Nicaragua lies on the isthmus between North and South America and has therefore been a meeting place for many species of plants and animals from the north and the south since ancient times. The biodiversity in the country is very high, even compared to other Central American countries. However, the ecological and social changes in Nicaragua have brought about a dramatic deterioration in the environmental situation. Only 26% of the country is formally designated as forest. According to figures from MARENA and Centro Humboldt, the forest area has already decreased from 7.23 million hectares (1980) to 2.20 million hectares (2011). After the advancement of the settlement boundary from the Pacific side made the forest in the central mountainous region disappear, the overexploitation of the rainforest in the Atlantic region continues.
The social scientist Selmira Flores from the Universidad Centroamericana in Managua has the fundamental environmental problem recently formulated as follows: “The neglect of the environment in Nicaragua is a historical problem for which all governments, entrepreneurs as a whole and also the population are responsible. The problem has its roots in the prevailing economic model, which is based on a production logic of accumulation, irrationally exploits the country’s abundant natural resources and creates social inequality. We have been using this extractivist and socially discriminatory model for a long time and have unfortunately become used to understanding it as ‘development’. The result is an environmental crisis, which we already have to regard as an environmental emergency. ” Mrs Flores notes that the development of modern companies in agricultural export was always conceived with monoculture and mechanization together. These ideas are also rooted in the population, because the belief is widespread that the solution to our social and economic problems can only come from major projects. When looking at the Ortega government’s economic policies, it should be added to these observations that its major projects, such as the León oil refinery or the Interocean Canal, met with widespread support before their miserable failure became inevitable. But “major projects” also include a large number of concessions in mining, tourism, the fishing sector, agro-export, maquila production, etc., which are supposedly “successful” and have shaped the production structure of the country. According to this scholar, the political opposition to the Ortega government cannot limit itself to calling for legal and institutional reforms. If the extraivist development model and the promotion of large projects are not abolished, the reality of the country and the environmental emergency will not change at all.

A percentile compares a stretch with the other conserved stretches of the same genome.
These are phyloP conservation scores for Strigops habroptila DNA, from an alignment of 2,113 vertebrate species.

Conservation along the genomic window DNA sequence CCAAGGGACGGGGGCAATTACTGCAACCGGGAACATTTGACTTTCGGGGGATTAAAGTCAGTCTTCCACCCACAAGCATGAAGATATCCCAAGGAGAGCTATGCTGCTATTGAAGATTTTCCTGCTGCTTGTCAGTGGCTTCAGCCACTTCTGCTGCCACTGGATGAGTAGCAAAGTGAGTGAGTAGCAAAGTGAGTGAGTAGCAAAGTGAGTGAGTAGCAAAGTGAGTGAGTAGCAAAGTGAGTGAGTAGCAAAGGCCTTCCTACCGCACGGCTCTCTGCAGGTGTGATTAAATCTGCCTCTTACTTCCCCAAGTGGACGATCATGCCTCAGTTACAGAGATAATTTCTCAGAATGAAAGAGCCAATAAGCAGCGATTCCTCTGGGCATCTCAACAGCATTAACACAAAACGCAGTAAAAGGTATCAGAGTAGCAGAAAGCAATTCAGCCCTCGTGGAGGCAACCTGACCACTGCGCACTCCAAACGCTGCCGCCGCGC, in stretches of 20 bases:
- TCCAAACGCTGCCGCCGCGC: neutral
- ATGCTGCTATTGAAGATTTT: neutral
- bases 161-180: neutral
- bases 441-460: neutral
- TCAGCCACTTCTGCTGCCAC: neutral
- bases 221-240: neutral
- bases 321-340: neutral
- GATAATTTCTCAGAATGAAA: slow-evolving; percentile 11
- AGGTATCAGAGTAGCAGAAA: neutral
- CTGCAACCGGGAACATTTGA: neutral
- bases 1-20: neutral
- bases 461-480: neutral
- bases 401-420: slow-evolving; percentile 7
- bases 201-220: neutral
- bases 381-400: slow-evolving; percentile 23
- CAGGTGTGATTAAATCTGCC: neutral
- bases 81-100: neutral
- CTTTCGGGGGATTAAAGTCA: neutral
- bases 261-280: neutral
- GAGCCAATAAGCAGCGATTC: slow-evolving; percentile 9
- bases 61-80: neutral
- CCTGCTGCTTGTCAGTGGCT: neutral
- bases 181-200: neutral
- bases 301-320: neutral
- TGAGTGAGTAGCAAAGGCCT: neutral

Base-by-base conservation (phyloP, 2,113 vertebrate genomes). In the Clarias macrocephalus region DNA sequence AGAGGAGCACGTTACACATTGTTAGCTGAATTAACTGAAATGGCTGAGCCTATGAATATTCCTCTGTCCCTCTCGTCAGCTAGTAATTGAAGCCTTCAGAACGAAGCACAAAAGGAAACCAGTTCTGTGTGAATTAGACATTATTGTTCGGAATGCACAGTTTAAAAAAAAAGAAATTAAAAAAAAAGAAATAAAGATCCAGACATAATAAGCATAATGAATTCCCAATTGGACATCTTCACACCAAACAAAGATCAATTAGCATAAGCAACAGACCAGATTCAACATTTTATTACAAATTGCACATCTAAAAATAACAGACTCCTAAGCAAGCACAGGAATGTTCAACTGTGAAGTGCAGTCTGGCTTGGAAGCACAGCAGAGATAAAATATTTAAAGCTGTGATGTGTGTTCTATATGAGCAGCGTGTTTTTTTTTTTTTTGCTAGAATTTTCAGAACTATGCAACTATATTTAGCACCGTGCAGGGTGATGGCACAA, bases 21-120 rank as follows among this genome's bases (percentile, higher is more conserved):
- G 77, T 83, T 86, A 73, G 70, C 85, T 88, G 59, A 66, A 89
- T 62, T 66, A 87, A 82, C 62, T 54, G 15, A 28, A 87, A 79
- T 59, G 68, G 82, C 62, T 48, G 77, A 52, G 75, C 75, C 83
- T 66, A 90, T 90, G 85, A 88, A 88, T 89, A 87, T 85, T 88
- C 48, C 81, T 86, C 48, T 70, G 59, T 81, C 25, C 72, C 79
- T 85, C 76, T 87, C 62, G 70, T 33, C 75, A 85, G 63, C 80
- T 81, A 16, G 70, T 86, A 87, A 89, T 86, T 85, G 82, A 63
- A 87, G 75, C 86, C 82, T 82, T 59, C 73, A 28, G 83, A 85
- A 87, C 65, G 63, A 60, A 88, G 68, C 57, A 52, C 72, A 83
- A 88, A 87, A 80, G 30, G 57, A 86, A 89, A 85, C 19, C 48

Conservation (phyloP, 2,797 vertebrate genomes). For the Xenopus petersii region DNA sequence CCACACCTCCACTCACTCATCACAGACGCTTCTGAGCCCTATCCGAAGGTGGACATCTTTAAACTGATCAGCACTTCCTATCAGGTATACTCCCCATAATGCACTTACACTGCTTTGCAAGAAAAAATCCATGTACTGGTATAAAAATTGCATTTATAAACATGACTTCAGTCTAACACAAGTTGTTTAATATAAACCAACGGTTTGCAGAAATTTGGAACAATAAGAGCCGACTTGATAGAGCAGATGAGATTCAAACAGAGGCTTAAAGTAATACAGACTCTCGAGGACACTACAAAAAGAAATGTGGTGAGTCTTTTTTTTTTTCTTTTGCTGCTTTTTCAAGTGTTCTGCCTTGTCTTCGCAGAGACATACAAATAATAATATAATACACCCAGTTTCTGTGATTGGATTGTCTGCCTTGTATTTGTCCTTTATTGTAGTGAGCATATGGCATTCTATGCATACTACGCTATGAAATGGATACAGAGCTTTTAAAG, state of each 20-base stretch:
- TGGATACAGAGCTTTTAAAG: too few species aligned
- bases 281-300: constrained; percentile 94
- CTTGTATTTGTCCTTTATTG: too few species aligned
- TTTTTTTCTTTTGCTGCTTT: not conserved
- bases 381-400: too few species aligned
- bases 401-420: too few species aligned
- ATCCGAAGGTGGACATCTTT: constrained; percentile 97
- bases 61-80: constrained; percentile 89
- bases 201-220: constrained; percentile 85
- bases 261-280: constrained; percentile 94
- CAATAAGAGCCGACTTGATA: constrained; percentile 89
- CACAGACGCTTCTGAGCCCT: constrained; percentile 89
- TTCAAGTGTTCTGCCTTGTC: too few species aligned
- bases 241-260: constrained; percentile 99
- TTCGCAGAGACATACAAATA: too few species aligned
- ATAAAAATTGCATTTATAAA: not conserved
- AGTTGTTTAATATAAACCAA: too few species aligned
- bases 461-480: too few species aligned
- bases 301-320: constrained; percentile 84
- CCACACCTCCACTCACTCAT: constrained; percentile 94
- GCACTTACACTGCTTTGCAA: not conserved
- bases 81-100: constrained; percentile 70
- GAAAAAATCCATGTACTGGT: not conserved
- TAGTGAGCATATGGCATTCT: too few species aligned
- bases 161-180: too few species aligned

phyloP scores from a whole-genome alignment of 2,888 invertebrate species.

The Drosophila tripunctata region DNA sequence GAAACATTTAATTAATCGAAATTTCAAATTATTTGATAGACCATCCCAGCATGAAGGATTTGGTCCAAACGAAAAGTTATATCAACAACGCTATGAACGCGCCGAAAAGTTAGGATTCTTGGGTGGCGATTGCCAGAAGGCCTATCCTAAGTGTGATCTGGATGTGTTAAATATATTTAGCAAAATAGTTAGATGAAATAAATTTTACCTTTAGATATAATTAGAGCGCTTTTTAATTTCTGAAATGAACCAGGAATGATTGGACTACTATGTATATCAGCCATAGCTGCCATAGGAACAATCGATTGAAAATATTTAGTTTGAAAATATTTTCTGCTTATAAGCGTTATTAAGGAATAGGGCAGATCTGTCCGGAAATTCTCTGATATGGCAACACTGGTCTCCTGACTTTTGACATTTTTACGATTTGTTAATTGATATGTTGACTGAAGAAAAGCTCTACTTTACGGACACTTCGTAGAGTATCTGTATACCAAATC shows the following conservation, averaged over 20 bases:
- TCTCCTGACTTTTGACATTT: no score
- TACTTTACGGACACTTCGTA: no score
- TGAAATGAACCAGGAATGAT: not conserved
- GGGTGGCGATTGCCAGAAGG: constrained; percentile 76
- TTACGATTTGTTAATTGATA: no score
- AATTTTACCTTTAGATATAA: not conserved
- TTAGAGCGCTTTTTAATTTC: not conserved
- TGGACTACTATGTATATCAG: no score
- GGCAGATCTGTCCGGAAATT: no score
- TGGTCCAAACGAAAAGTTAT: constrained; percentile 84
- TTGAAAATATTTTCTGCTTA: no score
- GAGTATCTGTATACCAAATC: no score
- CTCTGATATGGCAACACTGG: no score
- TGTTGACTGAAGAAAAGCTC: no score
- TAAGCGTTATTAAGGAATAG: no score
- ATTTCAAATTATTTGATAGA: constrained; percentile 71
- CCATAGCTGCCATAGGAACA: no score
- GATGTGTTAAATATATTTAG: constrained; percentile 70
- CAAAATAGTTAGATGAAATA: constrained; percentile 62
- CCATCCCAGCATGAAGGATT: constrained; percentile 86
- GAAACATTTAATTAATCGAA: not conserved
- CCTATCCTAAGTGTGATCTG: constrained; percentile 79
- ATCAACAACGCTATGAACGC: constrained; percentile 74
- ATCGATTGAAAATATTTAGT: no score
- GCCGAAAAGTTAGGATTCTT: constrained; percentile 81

The “Reserva de la Biosfera Bosawás” on the Atlantic coast is the largest nature reserve in Central America with 20,000 km². But here, too, the destruction of forests and the illegal exploitation of precious woods are advancing rapidly. The corruption of the military and civil authorities is denounced in vain by the villages of the Mayangna Indians. For years, the company “ALBA Forestal” (part of the Albanisa company, which the government operates with the Venezuelan aid funds) has been suspected of being involved in the lucrative wood robbery. In mid-2016, environmental experts painted a bleak picture of the situation in Bosawás at a conference at the Catholic University of UCA. According to this, 30% of the forest in the core zone and 70% in the surrounding area has already been destroyed. The well-known geographer Jaime Incer estimated that “Bosawás will be completely gone in 15 years, if not sooner”, and with it the unique ecosystem that is so important for Central America. In May 2019, Amaru Ruiz, chairman of the “Fundación del Río”, raised new, serious allegations against ALBA Forestal. The company (since 2014 under its new name N&H Wood Products) has used the clean-up work after Hurricane Felix 2007 to get no less than 73,855 container loads of wood from the forests of the Atlantic coast. They have the monopoly of the timber trade in Nicaragua and continue to play an active role in deforestation in the country. The NGO Fundación del Río was stripped of its legal recognition in December 2018, and Amaru Ruiz is now in exile in Costa Rica.